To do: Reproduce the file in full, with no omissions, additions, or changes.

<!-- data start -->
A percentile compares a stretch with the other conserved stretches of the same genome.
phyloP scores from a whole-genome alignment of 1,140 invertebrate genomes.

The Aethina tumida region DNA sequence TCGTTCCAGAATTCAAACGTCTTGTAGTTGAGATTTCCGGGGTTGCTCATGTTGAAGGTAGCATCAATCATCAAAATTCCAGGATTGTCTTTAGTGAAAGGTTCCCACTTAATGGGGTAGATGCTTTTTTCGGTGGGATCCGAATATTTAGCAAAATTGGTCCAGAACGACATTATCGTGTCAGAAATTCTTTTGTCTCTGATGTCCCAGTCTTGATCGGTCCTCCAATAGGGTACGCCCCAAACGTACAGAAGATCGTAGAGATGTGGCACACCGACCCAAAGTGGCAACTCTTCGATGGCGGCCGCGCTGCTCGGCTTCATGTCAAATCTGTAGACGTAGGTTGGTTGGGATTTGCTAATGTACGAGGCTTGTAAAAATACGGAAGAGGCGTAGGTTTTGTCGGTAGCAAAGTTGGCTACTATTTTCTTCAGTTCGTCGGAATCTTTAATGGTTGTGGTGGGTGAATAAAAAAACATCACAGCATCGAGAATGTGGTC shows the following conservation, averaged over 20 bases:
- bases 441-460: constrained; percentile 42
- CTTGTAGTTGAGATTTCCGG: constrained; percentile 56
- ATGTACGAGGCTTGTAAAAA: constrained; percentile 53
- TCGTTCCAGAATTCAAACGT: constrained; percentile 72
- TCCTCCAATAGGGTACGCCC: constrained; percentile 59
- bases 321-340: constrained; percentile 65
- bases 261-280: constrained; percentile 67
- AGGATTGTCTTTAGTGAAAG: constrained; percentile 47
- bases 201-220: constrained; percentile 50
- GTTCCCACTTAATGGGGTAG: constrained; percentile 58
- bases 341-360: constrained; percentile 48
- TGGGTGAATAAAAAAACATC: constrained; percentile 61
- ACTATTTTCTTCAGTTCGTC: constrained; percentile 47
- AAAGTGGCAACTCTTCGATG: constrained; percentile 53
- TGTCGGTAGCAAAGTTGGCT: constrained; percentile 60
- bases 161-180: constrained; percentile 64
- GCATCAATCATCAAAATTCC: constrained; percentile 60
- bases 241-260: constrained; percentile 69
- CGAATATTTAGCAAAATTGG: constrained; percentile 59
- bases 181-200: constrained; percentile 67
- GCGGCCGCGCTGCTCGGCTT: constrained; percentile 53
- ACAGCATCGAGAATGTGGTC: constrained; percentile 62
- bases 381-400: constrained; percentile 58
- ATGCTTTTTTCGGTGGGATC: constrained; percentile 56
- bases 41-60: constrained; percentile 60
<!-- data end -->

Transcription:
A percentile compares a stretch with the other conserved stretches of the same genome.
phyloP scores from a whole-genome alignment of 1,140 invertebrate genomes.

The Aethina tumida region DNA sequence TCGTTCCAGAATTCAAACGTCTTGTAGTTGAGATTTCCGGGGTTGCTCATGTTGAAGGTAGCATCAATCATCAAAATTCCAGGATTGTCTTTAGTGAAAGGTTCCCACTTAATGGGGTAGATGCTTTTTTCGGTGGGATCCGAATATTTAGCAAAATTGGTCCAGAACGACATTATCGTGTCAGAAATTCTTTTGTCTCTGATGTCCCAGTCTTGATCGGTCCTCCAATAGGGTACGCCCCAAACGTACAGAAGATCGTAGAGATGTGGCACACCGACCCAAAGTGGCAACTCTTCGATGGCGGCCGCGCTGCTCGGCTTCATGTCAAATCTGTAGACGTAGGTTGGTTGGGATTTGCTAATGTACGAGGCTTGTAAAAATACGGAAGAGGCGTAGGTTTTGTCGGTAGCAAAGTTGGCTACTATTTTCTTCAGTTCGTCGGAATCTTTAATGGTTGTGGTGGGTGAATAAAAAAACATCACAGCATCGAGAATGTGGTC shows the following conservation, averaged over 20 bases:
- bases 441-460: constrained; percentile 42
- CTTGTAGTTGAGATTTCCGG: constrained; percentile 56
- ATGTACGAGGCTTGTAAAAA: constrained; percentile 53
- TCGTTCCAGAATTCAAACGT: constrained; percentile 72
- TCCTCCAATAGGGTACGCCC: constrained; percentile 59
- bases 321-340: constrained; percentile 65
- bases 261-280: constrained; percentile 67
- AGGATTGTCTTTAGTGAAAG: constrained; percentile 47
- bases 201-220: constrained; percentile 50
- GTTCCCACTTAATGGGGTAG: constrained; percentile 58
- bases 341-360: constrained; percentile 48
- TGGGTGAATAAAAAAACATC: constrained; percentile 61
- ACTATTTTCTTCAGTTCGTC: constrained; percentile 47
- AAAGTGGCAACTCTTCGATG: constrained; percentile 53
- TGTCGGTAGCAAAGTTGGCT: constrained; percentile 60
- bases 161-180: constrained; percentile 64
- GCATCAATCATCAAAATTCC: constrained; percentile 60
- bases 241-260: constrained; percentile 69
- CGAATATTTAGCAAAATTGG: constrained; percentile 59
- bases 181-200: constrained; percentile 67
- GCGGCCGCGCTGCTCGGCTT: constrained; percentile 53
- ACAGCATCGAGAATGTGGTC: constrained; percentile 62
- bases 381-400: constrained; percentile 58
- ATGCTTTTTTCGGTGGGATC: constrained; percentile 56
- bases 41-60: constrained; percentile 60